Neural progenitor cells in the partial progressive 6-OHDA lesion rat model and the post-mortem human brain in Parkinson’s disease

Show simple item record

dc.contributor.advisor Faull, Richard en
dc.contributor.advisor Connor, Bronwen en
dc.contributor.author Aponso, Palingu M. en
dc.date.accessioned 2009-01-26T22:14:18Z en
dc.date.available 2009-01-26T22:14:18Z en
dc.date.issued 2007 en
dc.identifier.citation Thesis (PhD--Anatomy with Radiology)--University of Auckland, 2007 en
dc.identifier.uri http://hdl.handle.net/2292/3352 en
dc.description Restricted Item. Print thesis available in the University of Auckland Library or may be available through Interlibrary Loan. en
dc.description.abstract The demonstration of endogenous progenitor cells in the adult mammalian brain has raised the exciting possibility that progenitor cells could have potential use in cell replacement therapy for neurodegenerative diseases, such as Parkinson’s disease. Previous studies have shown that progenitor cells in the adult mammalian brain undergo proliferation and neurogenesis in response to neuronal cell loss. In this study, immunohistochemical techniques were used to demonstrate progenitor cell proliferation and differentiation in the subventricular zone (SVZ) adjacent to the striatum/caudate nucleus and in the midbrain regions, in response to dopamine (DA) cell death in the substantia nigra, using the partial progressive 6-hydroxydopamine (6-OHDA) lesion rat model of Parkinson’s disease and post-mortem human Parkinson’s disease brains. In the rat model, multiple intraperitoneal injections of the mitotic marker bromodeoxyuridine (BrdU) injected at various time points showed, a significant increase in BrdU positive cells in the SVZ, striatum and the midbrain regions of 6-OHDA-treated rats compared to SHAM controls. Further, the newborn cells were shown to produce glial cells in the striatum of 6-OHDA-treated rats. The normal and Parkinson's disease human brains were stained with a proliferative marker, proliferating cell nuclear antigen (PCNA), to label dividing cells. The results demonstrated a significant 2.1-fold increase of PCNA positive cells in the SVZ adjacent to the caudate nucleus when compared to normal brains. Close inspection of individual human brains demonstrated significant asymmetry between the left and the right hemisphere of one Parkinson’s disease brain treated with deep brain stimulation. Further, the presence of migrating neuroblasts and glial cells was also demonstrated in the Parkinson’s disease human brains. The results in this thesis demonstrate progenitor cell proliferation in response to DA cell loss in the experimental rodent brain and the human Parkinson’s disease brain and further, indicate the regenerative potential of the adult mammalian brain in Parkinson’s disease. The findings from this thesis suggest the potential for the development of novel therapeutic approaches in the treatment of neurodegenerative diseases. en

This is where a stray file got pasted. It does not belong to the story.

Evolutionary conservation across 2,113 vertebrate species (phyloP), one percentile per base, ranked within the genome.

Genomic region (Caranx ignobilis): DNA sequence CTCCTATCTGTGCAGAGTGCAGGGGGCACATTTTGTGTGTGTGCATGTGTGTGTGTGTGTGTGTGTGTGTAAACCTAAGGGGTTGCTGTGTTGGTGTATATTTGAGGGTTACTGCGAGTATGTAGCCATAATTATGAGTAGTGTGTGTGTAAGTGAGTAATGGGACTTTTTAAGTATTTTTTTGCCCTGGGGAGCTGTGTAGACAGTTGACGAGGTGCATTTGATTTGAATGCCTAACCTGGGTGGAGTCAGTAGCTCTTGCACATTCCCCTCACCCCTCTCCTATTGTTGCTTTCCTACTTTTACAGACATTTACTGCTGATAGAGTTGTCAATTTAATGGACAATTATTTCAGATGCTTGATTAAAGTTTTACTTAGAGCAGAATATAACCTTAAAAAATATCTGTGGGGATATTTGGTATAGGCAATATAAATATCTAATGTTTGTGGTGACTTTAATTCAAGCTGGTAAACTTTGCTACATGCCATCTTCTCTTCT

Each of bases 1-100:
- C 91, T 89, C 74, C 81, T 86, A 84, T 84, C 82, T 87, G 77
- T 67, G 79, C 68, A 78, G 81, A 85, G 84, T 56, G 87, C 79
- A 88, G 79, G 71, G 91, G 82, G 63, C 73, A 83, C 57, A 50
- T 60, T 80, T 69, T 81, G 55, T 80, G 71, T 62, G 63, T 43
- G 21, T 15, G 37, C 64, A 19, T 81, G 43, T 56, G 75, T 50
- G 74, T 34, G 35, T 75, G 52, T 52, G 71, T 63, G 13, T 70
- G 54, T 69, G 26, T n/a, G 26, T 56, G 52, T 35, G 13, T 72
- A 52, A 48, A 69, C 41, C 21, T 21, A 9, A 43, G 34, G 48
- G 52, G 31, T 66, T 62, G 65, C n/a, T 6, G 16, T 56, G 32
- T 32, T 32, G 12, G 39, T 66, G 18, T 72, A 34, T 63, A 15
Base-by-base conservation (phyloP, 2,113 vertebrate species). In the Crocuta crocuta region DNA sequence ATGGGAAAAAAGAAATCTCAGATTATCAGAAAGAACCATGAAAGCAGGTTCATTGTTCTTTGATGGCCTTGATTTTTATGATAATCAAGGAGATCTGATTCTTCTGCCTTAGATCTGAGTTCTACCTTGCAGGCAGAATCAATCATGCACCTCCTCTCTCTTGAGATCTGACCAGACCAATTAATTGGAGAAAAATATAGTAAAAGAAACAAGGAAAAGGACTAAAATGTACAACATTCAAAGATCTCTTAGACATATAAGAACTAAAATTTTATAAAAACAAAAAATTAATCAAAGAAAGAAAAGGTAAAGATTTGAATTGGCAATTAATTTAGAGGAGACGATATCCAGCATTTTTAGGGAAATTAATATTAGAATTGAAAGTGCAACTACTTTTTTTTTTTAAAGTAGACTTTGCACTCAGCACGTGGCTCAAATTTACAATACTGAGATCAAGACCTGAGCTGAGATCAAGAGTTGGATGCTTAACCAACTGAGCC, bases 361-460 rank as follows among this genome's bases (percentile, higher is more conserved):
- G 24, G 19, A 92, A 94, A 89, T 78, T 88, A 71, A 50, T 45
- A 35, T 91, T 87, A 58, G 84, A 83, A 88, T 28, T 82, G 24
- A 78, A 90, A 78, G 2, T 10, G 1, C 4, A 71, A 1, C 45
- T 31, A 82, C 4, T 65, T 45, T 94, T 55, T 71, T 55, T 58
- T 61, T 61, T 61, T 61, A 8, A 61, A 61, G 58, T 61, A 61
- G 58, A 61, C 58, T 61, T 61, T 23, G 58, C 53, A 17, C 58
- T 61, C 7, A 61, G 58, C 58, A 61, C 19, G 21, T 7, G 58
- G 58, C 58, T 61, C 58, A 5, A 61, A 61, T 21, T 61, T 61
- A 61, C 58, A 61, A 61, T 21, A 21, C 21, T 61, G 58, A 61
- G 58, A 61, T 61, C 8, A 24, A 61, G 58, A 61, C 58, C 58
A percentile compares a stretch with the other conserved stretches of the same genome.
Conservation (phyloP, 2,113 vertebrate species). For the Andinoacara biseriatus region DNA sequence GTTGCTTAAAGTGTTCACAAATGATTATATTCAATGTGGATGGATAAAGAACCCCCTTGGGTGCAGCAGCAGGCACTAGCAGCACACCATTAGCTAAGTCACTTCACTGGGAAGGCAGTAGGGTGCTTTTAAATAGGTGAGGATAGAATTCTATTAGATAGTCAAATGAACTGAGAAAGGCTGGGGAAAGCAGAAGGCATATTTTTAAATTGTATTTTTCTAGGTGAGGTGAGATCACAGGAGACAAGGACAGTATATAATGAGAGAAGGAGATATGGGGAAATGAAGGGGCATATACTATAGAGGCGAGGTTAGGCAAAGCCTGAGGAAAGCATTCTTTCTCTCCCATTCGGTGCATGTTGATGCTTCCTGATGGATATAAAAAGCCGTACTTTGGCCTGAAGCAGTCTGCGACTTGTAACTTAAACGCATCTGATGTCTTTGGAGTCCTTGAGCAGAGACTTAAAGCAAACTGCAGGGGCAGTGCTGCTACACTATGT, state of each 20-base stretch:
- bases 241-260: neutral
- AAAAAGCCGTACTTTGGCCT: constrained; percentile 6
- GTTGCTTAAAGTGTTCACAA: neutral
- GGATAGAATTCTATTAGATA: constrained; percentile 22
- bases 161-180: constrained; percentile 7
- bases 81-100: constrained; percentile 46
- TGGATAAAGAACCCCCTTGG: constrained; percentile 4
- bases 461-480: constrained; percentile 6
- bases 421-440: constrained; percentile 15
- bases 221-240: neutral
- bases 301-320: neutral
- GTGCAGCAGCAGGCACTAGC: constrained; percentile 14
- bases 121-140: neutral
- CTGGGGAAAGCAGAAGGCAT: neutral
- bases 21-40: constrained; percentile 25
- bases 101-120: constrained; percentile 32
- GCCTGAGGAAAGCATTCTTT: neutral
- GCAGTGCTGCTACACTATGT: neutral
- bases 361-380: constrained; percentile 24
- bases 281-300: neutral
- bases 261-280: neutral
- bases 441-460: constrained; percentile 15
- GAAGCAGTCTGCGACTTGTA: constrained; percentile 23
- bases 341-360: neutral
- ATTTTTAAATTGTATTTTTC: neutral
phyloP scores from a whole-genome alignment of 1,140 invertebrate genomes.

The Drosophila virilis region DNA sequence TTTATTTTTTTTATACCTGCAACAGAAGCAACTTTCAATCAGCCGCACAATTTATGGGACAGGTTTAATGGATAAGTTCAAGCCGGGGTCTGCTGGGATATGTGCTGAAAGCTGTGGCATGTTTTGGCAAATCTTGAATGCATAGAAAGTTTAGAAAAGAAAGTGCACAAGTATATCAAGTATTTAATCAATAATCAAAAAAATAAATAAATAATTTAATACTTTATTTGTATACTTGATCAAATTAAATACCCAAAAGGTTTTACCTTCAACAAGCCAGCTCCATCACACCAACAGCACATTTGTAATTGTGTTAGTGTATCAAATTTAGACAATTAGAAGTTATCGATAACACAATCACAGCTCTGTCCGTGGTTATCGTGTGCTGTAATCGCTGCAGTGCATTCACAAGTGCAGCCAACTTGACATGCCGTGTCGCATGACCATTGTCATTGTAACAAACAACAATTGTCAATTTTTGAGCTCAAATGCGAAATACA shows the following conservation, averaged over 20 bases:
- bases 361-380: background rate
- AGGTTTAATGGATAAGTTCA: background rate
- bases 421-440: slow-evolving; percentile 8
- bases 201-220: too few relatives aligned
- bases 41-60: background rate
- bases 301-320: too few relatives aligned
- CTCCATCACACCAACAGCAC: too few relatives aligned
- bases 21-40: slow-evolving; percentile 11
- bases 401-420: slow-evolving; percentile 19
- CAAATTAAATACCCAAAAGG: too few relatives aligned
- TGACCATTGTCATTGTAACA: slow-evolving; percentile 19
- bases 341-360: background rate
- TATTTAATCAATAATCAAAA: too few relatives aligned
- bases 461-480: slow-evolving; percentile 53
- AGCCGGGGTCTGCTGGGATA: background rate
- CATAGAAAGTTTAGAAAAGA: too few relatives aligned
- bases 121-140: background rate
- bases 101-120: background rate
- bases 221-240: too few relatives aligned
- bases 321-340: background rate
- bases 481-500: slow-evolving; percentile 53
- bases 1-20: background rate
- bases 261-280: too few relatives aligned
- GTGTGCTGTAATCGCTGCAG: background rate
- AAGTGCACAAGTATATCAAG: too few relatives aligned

dc.language.iso en en
dc.publisher ResearchSpace@Auckland en
dc.relation.ispartof PhD Thesis - University of Auckland en
dc.relation.isreferencedby UoA99173907814002091 en
dc.rights Items in ResearchSpace are protected by copyright, with all rights reserved, unless otherwise indicated en
dc.rights Restricted Item. Print thesis available in the University of Auckland Library or may be available through Interlibrary Loan. en
dc.rights.uri https://researchspace.auckland.ac.nz/docs/uoa-docs/rights.htm en
dc.title Neural progenitor cells in the partial progressive 6-OHDA lesion rat model and the post-mortem human brain in Parkinson’s disease en
dc.type Thesis en
thesis.degree.discipline Anatomy with Radiology en
thesis.degree.grantor The University of Auckland en
thesis.degree.level Doctoral en
thesis.degree.name PhD en
dc.subject.marsden Fields of Research::320000 Medical and Health Sciences en
dc.rights.holder Copyright: The author en
dc.rights.accessrights http://purl.org/eprint/accessRights/RestrictedAccess en
dc.identifier.wikidata Q112869722


Files in this item

There are no files associated with this item.

Find Full text

This item appears in the following Collection(s)

Show simple item record

Share

Search ResearchSpace


Browse

Statistics